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Is routine nasogastric decompression after hepatic surgery necessary? A systematic review and meta-analysis.

Authors
  • Wen, Zunjia1
  • Zhang, Xin1
  • Liu, Yingfei1
  • Bian, Lanzheng1
  • Chen, Junyu1
  • Wei, Li2
  • 1 Children's Hospital of Nanjing Medical University, No.72 Guangzhou road, Gulou district, Nanjing, Jiangsu, China. , (China)
  • 2 Children's Hospital of Nanjing Medical University, No.72 Guangzhou road, Gulou district, Nanjing, Jiangsu, China. Electronic address: [email protected] , (China)
Type
Published Article
Journal
International journal of nursing studies
Publication Date
Dec 01, 2019
Volume
100
Pages
103406–103406
Identifiers
DOI: 10.1016/j.ijnurstu.2019.103406
PMID: 31629211
Source
Medline
Keywords
Language
English
License
Unknown

Abstract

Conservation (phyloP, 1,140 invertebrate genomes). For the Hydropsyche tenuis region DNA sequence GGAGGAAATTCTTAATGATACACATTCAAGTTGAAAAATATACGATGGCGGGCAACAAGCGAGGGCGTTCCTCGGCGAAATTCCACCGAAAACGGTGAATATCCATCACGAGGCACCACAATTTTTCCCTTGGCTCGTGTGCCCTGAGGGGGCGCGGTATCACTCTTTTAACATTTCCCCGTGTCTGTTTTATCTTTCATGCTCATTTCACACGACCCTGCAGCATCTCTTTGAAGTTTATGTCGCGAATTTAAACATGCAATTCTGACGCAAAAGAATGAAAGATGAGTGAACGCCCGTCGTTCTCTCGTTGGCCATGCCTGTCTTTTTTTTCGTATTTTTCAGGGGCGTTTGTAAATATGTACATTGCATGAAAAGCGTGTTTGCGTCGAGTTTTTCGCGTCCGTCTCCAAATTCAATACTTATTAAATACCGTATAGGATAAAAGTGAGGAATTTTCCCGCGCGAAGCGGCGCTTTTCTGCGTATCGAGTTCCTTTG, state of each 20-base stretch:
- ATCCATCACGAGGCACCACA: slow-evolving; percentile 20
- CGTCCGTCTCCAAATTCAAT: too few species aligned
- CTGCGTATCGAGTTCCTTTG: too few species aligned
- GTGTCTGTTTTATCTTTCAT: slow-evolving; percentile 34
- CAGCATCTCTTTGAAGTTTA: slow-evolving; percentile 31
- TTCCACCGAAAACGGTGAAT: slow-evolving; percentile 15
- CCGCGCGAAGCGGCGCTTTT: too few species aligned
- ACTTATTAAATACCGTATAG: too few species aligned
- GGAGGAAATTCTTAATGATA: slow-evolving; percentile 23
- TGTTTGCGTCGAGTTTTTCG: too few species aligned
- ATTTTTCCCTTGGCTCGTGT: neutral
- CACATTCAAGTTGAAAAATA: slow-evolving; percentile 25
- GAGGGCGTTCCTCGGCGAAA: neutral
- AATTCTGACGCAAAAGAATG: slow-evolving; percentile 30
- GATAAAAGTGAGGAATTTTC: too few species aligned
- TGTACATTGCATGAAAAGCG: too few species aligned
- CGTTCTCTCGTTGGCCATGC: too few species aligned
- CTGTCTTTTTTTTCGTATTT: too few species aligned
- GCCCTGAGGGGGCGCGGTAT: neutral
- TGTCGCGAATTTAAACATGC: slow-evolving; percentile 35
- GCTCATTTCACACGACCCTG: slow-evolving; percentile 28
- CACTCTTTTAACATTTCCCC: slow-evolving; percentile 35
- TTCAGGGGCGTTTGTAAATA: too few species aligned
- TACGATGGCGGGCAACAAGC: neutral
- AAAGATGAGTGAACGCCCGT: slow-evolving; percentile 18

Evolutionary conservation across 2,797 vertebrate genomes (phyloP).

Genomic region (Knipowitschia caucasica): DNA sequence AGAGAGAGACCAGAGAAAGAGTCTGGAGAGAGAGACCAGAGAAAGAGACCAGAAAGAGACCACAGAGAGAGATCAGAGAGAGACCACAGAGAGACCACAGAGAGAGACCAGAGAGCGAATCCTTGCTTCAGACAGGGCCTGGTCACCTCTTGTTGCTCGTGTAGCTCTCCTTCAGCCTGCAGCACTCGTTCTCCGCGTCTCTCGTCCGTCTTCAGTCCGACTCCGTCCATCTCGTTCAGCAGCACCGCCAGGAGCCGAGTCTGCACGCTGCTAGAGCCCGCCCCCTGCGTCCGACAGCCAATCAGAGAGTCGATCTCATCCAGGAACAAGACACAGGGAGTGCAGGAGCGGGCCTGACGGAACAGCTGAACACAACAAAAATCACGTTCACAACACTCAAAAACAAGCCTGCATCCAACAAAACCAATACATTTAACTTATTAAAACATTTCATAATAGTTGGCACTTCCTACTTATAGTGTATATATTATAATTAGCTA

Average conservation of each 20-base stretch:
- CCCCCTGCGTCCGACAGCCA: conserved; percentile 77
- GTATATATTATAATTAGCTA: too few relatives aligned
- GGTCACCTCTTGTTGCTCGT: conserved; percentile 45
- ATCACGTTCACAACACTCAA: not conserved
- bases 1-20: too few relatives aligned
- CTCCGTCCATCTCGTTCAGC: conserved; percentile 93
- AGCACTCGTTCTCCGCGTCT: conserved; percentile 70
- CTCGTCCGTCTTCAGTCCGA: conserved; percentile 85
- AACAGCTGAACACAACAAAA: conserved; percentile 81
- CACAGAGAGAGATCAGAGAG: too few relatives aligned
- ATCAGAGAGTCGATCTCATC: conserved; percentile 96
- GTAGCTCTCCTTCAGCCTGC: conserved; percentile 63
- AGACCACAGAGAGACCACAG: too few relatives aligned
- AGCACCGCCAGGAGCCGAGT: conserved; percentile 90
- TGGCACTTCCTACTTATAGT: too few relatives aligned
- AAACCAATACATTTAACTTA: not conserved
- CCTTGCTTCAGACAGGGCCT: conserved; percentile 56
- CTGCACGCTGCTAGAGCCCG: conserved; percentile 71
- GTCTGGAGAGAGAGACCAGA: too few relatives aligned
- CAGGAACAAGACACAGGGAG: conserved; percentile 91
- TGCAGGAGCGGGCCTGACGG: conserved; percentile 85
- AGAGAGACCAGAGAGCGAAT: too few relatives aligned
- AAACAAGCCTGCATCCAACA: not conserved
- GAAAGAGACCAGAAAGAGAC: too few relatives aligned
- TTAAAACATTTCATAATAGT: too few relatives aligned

Currently the nasogastric tube (NGT) is routinely inserted in clinical after abdominal surgery for decompression in China, yet the practice varies between regions, the role of NGT for the patients after hepatic surgery remains unclear. Therefore, this present meta-analysis aimed to assess the efficacy and safety of NGT placement after hepatic surgery. A systematic review and meta-analysis DATA SOURCES: PUBMED, EMBASE, Science Direct, Cochrane Central Register of Controlled Trials, China National Knowledge Infrastructure (CNKI) and Wanfang Database (until Mar 30, 2019) were systematically searched. Randomized controlled studies (RCTs) comparing the efficacy and safety of NGT and no NGT treatment after hepatic surgery were included. Data were synthesized using a random-effects or fixed effect model according to the heterogeneity. Outcomes were presented as Mantel-Haenszel style odd ratios (ORs) or mean differences (MDs) with 95% confidence intervals (95% CIs). Seven studies with 1306 patients were eligible for inclusion. Compared with NGT treatment, the no NGT decompression could shorten the time to first defecation (MD -0.59; -0.79, -0.39), reduce the time to start diet (MD -0.46; -0.90, -0.03), and decrease the length of hospital stay (MD 0.48; -0.93, -0.03), but it could also increase the risk of NGT re-intubation (OR 6.8; 1.77, 26.72), no significant differences were detected on the first passage of flatus (MD -0.34; -0.86, 0.18), the incidence of nausea (OR 0.81; 0.40, 1.67), vomiting (OR 1.06; 0.19, 5.93), abdominal distention (OR 0.87; 0.60, 1.25). Given that very limited information for some endpoints in this present meta-analysis, the routinely insertion of NGT after hepatic surgery is not justified, the no NGT decompression seems to be more beneficial to the prognosis of patients after hepatic surgery, more related studies on this issue are needed. Copyright © 2019 The Authors. Published by Elsevier Ltd.. All rights reserved.

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